CardCash’s View of Microservices
CardCash’s View of Microservices
There are tremendous benefits to the cost of building out the supporting architecture, infrastructure, and processes for microservices.
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Containerized Microservices require new monitoring. See why a new APM approach is needed to even see containerized applications.
Thanks to Thomas Butt, CTO, CardCash for sharing his thoughts on the current and future state of microservices.
How is your company involved in the creation or use of microservices?
At CardCash we’ve been building and deploying microservices for more than two years. A major portion of our production system is now running as microservices on AWS.
What do you see as the most important elements of microservices?
The key benefits are: 1) isolation of responsibility - simpler to build and maintain microservice code; 2) fault isolation - any microservice can crash and restart without causing a service outage; and, 3) fine grain scaling - each service can scale independently and rapidly.
Which programming languages, frameworks, and tools do you, or your company use, to build out microservices?
How have microservices changed application development?
More frequent deployments. Less manual testing, more automated testing. Zero downtime deployment. Easier to rollback. Greater need for automated testing and deployment.
What kind of security techniques and tools do you find most effective for securing microservices?
JSON Web Tokens, Amazon Virtual Private Cloud, and API Gateway pattern.
What are some real-world problems you, or your clients, are solving with microservices?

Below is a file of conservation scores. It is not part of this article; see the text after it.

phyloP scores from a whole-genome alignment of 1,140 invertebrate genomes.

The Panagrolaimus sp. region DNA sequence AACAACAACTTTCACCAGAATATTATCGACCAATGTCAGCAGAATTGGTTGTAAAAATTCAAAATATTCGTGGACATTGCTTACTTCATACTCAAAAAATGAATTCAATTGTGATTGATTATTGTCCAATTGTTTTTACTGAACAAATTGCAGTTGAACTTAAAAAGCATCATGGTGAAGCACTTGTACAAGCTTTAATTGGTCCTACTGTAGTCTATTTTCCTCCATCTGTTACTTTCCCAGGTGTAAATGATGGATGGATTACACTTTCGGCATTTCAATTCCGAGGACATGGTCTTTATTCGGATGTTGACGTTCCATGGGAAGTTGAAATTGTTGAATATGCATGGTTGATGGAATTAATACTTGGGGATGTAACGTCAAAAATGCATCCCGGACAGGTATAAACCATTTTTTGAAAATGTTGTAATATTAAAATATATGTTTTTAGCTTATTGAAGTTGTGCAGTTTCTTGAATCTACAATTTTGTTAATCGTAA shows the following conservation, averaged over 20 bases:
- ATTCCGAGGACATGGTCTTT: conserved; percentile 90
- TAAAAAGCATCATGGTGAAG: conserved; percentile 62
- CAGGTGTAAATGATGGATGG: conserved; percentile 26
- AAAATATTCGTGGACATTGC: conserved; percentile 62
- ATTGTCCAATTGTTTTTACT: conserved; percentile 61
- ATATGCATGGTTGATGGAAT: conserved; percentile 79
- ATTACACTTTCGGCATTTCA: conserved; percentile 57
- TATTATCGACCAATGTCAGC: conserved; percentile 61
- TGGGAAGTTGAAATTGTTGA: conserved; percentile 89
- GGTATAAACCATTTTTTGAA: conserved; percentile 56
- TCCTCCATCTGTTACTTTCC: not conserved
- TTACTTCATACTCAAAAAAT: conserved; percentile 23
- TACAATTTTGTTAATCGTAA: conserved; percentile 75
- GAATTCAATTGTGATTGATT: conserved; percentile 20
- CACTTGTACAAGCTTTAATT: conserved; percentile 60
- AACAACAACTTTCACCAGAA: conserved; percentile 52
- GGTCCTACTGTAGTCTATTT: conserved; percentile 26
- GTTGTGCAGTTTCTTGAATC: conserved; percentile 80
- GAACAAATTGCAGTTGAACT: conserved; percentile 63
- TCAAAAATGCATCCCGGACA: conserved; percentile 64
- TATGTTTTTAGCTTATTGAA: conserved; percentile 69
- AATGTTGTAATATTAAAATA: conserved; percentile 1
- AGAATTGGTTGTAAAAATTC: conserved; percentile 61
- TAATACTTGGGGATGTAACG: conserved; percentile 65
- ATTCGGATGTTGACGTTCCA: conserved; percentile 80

CardCash provides an online marketplace where anyone can go to buy or sell pre-owned discounted gift cards. Our marketplace handles a high volume of web e-commerce transactions rapidly and securely through our microservice architecture.
What are the most common issues you see affecting the implementation of microservices?
The stated benefits come at a cost of having to build out the supporting architecture, infrastructure, and processes. This means the upfront investment in both time and money is higher, before you begin to see the benefits.
Do you have any concerns regarding the current state of microservices?
There is still a lot of tooling you need to build out yourself, but this is rapidly changing.
What’s the future for microservices from your point of view - where do the greatest opportunities lie?
The move to on-demand compute resources and serverless architectures will strengthen. Better tooling for rapidly building and deploying microservices will eliminate the need for a large upfront investment. Richer third-party microservices that are easy to integrate into a microservice ecosystem will allow companies to offer more advanced capabilities more quickly.
What do developers need to keep in mind when working on microservices?
Without a solid underlying communications architecture, the distributed nature of the system is complex - more complex than a traditional monolithic architecture.
Is there anything you’d like to know about what software developers are doing with regards to microservices?
Keeping up with the tooling and techniques is always a challenge. A simple way to stay current would be valuable.
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